Chapter 39700570

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Chapter NumberII
Chapter Title
Chapter Urlhttp://nla.gov.au/nla.news-article39700570
Full Date1897-10-09
Page Number2
Corrections0
Word Count492
IllustratedN
Last Corrected0000-00-00
Newspaper TitleLaunceston Examiner (Tas. : 1842 - 1899)
Trove TitleMonica
article text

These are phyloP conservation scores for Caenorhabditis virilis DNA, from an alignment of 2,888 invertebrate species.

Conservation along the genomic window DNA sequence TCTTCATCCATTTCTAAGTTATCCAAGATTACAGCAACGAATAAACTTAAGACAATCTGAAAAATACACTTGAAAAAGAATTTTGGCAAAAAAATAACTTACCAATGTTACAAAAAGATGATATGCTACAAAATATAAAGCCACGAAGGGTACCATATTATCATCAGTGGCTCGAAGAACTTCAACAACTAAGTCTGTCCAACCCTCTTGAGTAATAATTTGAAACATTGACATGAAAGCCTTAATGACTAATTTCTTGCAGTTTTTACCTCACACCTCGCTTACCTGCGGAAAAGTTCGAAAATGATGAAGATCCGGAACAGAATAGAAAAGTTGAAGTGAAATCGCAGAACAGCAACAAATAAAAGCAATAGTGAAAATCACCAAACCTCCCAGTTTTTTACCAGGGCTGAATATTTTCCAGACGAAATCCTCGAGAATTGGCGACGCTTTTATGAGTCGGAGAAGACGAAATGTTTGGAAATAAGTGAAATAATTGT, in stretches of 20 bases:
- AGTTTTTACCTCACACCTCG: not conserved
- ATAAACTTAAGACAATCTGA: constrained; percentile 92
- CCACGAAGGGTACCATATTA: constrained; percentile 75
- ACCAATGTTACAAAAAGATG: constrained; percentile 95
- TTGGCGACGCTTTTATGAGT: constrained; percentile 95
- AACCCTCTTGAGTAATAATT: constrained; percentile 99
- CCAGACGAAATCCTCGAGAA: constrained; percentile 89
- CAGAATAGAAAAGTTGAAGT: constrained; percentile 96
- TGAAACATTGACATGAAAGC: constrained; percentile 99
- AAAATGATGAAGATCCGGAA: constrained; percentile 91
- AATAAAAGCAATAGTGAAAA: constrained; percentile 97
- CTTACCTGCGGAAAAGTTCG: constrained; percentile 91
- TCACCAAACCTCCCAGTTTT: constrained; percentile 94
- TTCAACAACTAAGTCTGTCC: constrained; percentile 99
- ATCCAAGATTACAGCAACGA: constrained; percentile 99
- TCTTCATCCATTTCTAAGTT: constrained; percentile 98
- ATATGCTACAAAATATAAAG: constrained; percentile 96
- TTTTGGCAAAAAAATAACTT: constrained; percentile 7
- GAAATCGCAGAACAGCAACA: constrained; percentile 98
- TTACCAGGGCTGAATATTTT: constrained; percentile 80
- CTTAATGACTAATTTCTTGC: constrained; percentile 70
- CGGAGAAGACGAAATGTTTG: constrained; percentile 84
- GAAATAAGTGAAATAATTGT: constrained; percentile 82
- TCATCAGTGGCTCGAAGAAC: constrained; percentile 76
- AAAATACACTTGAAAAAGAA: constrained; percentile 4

FOR THE CHILDREN. " MONICA." (By Bertha Adams, Forth.) CHAPTER II.-(Continued.) Monica 'took off her hat like Jack had: taught her to, and ran off, while Miss. North turned to her father 'again, and spoke wistfully. "That is a beautiful little child, father," she said-she was not even pretty herself, poor girl-"I do love beautiful things, father." "I love good ones better,"' answered her father, gently. "There gct-s your. little harvester, Annie." It was the last glimpse they got of' Monica. She was standing straight up on the bordering of the wagon as it passed through the gate, waving het hat, held up by Jack's strong arm. The sun shone grandly down on her curls as the wagon rattled and shockled and bumped out through the wide red. gate into the field beyond. "Throw the young lady a kiss," said: Jack, "then give me one after." Monica obeyed, and. Miss North. smiled and kissed her hand back again. Then the wagon, with its burdens, passed down an incline, and was lost to sight. "Another wagon full," said Monica presently, sinking tiredly down on the' piled shea.ves. "I'm gettin' tired of harvestin', Jack. How the wagon is wooking 'about. I fink we've got enough on, Jack." "Yes." Jack rose 'and shouted downs to the pitchars-"That'-s, enough, Jim;. we've got too much on already." "Look how the wiver's shining,"" said Monica. "Oh, Jack! I forgot you said you'd give me a whiff of your pipe. Oh, Jack, I do be gettin' fwi'tened; vee wagon is woekin' 'and shakin' so much." "We're in a'rnt, little 'un; it's all right. Are you all right down there now?" "All right now, yes," came the cheery answer. "Old K.loss -has gone oranky Tere, I think. Whoa back, there, you old goat! Look out up there. 'Hang on, Jack; she's backed; us into another rut. Stand over, there,, Kloss.. Oh, good Heavens!" There was a stifled scream from those' on to'p as the wagon lurched over, and the topmost shocks came out. "Lead her out," shourted Jack, anx iously. "Jim, for heaven's sake look: oht; we'll be all over in a m.inu.te." One of the horses gave a turn the wrong way, to the right. "Stand over there, Kloss. Get down, Jack, and. help us." Just then the wheel gave a lurch,. and jerked out of the rut. Jack Money nose with the shock and went over the side; some of the boys went out at the back; then Monica. Jalck turned-he was under the wagon-just in time to draw hbis hand from under the wheel. He lifted his head to lo-ok for ,Monica,. and his heart grew sick with a deadly "fear. She was just ahead of him,. ly-ing quite still, for the shock of fal- ling had stunned' her, and the great lumbering' wheels were drawing close on to her. He shut his eyes, while an intolerable feeling of sickness came over 'him, and then- he fainted.